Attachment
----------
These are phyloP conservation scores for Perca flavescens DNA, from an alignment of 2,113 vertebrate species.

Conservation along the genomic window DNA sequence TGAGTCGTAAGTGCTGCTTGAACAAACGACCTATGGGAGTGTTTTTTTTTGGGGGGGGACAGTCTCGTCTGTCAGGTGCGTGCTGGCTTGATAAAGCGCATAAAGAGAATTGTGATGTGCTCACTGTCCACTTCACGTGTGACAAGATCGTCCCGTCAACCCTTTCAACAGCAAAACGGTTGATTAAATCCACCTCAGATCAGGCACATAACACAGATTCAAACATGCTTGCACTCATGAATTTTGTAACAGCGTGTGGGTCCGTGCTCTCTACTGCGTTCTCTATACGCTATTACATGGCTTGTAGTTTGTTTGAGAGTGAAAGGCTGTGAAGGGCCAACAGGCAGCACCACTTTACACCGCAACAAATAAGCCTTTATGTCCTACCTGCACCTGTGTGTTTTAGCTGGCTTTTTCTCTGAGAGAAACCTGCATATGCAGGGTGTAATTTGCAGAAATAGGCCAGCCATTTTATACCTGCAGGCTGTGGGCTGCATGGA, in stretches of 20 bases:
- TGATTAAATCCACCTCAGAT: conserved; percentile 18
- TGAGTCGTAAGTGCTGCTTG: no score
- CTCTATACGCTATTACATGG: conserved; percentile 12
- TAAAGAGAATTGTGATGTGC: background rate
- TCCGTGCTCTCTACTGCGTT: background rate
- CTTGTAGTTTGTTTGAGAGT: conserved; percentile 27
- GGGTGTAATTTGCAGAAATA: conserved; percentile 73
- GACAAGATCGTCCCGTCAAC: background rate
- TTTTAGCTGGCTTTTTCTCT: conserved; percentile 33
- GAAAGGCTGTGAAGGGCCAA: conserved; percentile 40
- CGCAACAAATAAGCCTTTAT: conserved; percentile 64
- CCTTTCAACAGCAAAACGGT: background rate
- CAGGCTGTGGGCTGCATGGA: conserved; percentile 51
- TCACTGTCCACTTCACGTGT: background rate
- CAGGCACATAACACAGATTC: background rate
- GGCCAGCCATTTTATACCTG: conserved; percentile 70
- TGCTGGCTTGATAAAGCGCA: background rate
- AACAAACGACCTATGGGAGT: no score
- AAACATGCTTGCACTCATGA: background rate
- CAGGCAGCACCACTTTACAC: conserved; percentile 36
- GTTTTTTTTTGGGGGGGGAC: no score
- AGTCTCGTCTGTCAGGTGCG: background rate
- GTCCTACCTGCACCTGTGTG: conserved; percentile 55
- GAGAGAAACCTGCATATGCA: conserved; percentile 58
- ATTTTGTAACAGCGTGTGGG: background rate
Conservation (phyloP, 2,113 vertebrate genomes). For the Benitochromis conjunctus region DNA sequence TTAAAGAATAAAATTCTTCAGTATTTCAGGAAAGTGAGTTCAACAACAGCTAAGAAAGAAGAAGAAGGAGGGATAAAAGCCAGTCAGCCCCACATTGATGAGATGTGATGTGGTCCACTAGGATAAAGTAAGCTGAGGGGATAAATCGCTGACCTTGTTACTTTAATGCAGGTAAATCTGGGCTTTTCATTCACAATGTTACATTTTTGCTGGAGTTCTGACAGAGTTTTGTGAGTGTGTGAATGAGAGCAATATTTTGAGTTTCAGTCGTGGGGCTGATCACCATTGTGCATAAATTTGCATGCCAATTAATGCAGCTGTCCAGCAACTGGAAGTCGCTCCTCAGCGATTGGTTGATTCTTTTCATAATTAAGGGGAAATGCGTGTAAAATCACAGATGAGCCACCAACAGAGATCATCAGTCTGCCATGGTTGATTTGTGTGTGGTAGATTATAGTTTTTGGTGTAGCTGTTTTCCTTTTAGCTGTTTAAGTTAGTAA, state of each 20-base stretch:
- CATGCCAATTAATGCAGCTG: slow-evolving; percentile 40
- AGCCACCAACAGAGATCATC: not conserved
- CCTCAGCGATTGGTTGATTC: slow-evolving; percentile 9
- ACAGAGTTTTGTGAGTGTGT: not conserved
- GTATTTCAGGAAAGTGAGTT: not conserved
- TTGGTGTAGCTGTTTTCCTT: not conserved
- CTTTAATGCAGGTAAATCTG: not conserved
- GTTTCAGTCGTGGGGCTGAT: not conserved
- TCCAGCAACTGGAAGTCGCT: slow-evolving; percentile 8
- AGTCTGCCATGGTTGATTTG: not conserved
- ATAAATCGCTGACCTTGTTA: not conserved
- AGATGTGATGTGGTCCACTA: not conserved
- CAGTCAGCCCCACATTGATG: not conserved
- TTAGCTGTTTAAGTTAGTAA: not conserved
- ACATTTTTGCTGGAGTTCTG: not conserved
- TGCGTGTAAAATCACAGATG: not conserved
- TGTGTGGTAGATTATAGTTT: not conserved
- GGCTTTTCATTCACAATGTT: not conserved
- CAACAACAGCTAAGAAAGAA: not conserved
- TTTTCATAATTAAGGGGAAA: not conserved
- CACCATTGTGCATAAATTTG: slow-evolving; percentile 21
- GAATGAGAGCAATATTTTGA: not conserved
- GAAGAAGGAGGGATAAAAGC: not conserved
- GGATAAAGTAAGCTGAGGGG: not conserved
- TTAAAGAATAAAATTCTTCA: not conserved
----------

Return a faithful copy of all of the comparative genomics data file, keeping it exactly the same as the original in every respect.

These are phyloP conservation scores for Perca flavescens DNA, from an alignment of 2,113 vertebrate species.

Conservation along the genomic window DNA sequence TGAGTCGTAAGTGCTGCTTGAACAAACGACCTATGGGAGTGTTTTTTTTTGGGGGGGGACAGTCTCGTCTGTCAGGTGCGTGCTGGCTTGATAAAGCGCATAAAGAGAATTGTGATGTGCTCACTGTCCACTTCACGTGTGACAAGATCGTCCCGTCAACCCTTTCAACAGCAAAACGGTTGATTAAATCCACCTCAGATCAGGCACATAACACAGATTCAAACATGCTTGCACTCATGAATTTTGTAACAGCGTGTGGGTCCGTGCTCTCTACTGCGTTCTCTATACGCTATTACATGGCTTGTAGTTTGTTTGAGAGTGAAAGGCTGTGAAGGGCCAACAGGCAGCACCACTTTACACCGCAACAAATAAGCCTTTATGTCCTACCTGCACCTGTGTGTTTTAGCTGGCTTTTTCTCTGAGAGAAACCTGCATATGCAGGGTGTAATTTGCAGAAATAGGCCAGCCATTTTATACCTGCAGGCTGTGGGCTGCATGGA, in stretches of 20 bases:
- TGATTAAATCCACCTCAGAT: conserved; percentile 18
- TGAGTCGTAAGTGCTGCTTG: no score
- CTCTATACGCTATTACATGG: conserved; percentile 12
- TAAAGAGAATTGTGATGTGC: background rate
- TCCGTGCTCTCTACTGCGTT: background rate
- CTTGTAGTTTGTTTGAGAGT: conserved; percentile 27
- GGGTGTAATTTGCAGAAATA: conserved; percentile 73
- GACAAGATCGTCCCGTCAAC: background rate
- TTTTAGCTGGCTTTTTCTCT: conserved; percentile 33
- GAAAGGCTGTGAAGGGCCAA: conserved; percentile 40
- CGCAACAAATAAGCCTTTAT: conserved; percentile 64
- CCTTTCAACAGCAAAACGGT: background rate
- CAGGCTGTGGGCTGCATGGA: conserved; percentile 51
- TCACTGTCCACTTCACGTGT: background rate
- CAGGCACATAACACAGATTC: background rate
- GGCCAGCCATTTTATACCTG: conserved; percentile 70
- TGCTGGCTTGATAAAGCGCA: background rate
- AACAAACGACCTATGGGAGT: no score
- AAACATGCTTGCACTCATGA: background rate
- CAGGCAGCACCACTTTACAC: conserved; percentile 36
- GTTTTTTTTTGGGGGGGGAC: no score
- AGTCTCGTCTGTCAGGTGCG: background rate
- GTCCTACCTGCACCTGTGTG: conserved; percentile 55
- GAGAGAAACCTGCATATGCA: conserved; percentile 58
- ATTTTGTAACAGCGTGTGGG: background rate
Conservation (phyloP, 2,113 vertebrate genomes). For the Benitochromis conjunctus region DNA sequence TTAAAGAATAAAATTCTTCAGTATTTCAGGAAAGTGAGTTCAACAACAGCTAAGAAAGAAGAAGAAGGAGGGATAAAAGCCAGTCAGCCCCACATTGATGAGATGTGATGTGGTCCACTAGGATAAAGTAAGCTGAGGGGATAAATCGCTGACCTTGTTACTTTAATGCAGGTAAATCTGGGCTTTTCATTCACAATGTTACATTTTTGCTGGAGTTCTGACAGAGTTTTGTGAGTGTGTGAATGAGAGCAATATTTTGAGTTTCAGTCGTGGGGCTGATCACCATTGTGCATAAATTTGCATGCCAATTAATGCAGCTGTCCAGCAACTGGAAGTCGCTCCTCAGCGATTGGTTGATTCTTTTCATAATTAAGGGGAAATGCGTGTAAAATCACAGATGAGCCACCAACAGAGATCATCAGTCTGCCATGGTTGATTTGTGTGTGGTAGATTATAGTTTTTGGTGTAGCTGTTTTCCTTTTAGCTGTTTAAGTTAGTAA, state of each 20-base stretch:
- CATGCCAATTAATGCAGCTG: slow-evolving; percentile 40
- AGCCACCAACAGAGATCATC: not conserved
- CCTCAGCGATTGGTTGATTC: slow-evolving; percentile 9
- ACAGAGTTTTGTGAGTGTGT: not conserved
- GTATTTCAGGAAAGTGAGTT: not conserved
- TTGGTGTAGCTGTTTTCCTT: not conserved
- CTTTAATGCAGGTAAATCTG: not conserved
- GTTTCAGTCGTGGGGCTGAT: not conserved
- TCCAGCAACTGGAAGTCGCT: slow-evolving; percentile 8
- AGTCTGCCATGGTTGATTTG: not conserved
- ATAAATCGCTGACCTTGTTA: not conserved
- AGATGTGATGTGGTCCACTA: not conserved
- CAGTCAGCCCCACATTGATG: not conserved
- TTAGCTGTTTAAGTTAGTAA: not conserved
- ACATTTTTGCTGGAGTTCTG: not conserved
- TGCGTGTAAAATCACAGATG: not conserved
- TGTGTGGTAGATTATAGTTT: not conserved
- GGCTTTTCATTCACAATGTT: not conserved
- CAACAACAGCTAAGAAAGAA: not conserved
- TTTTCATAATTAAGGGGAAA: not conserved
- CACCATTGTGCATAAATTTG: slow-evolving; percentile 21
- GAATGAGAGCAATATTTTGA: not conserved
- GAAGAAGGAGGGATAAAAGC: not conserved
- GGATAAAGTAAGCTGAGGGG: not conserved
- TTAAAGAATAAAATTCTTCA: not conserved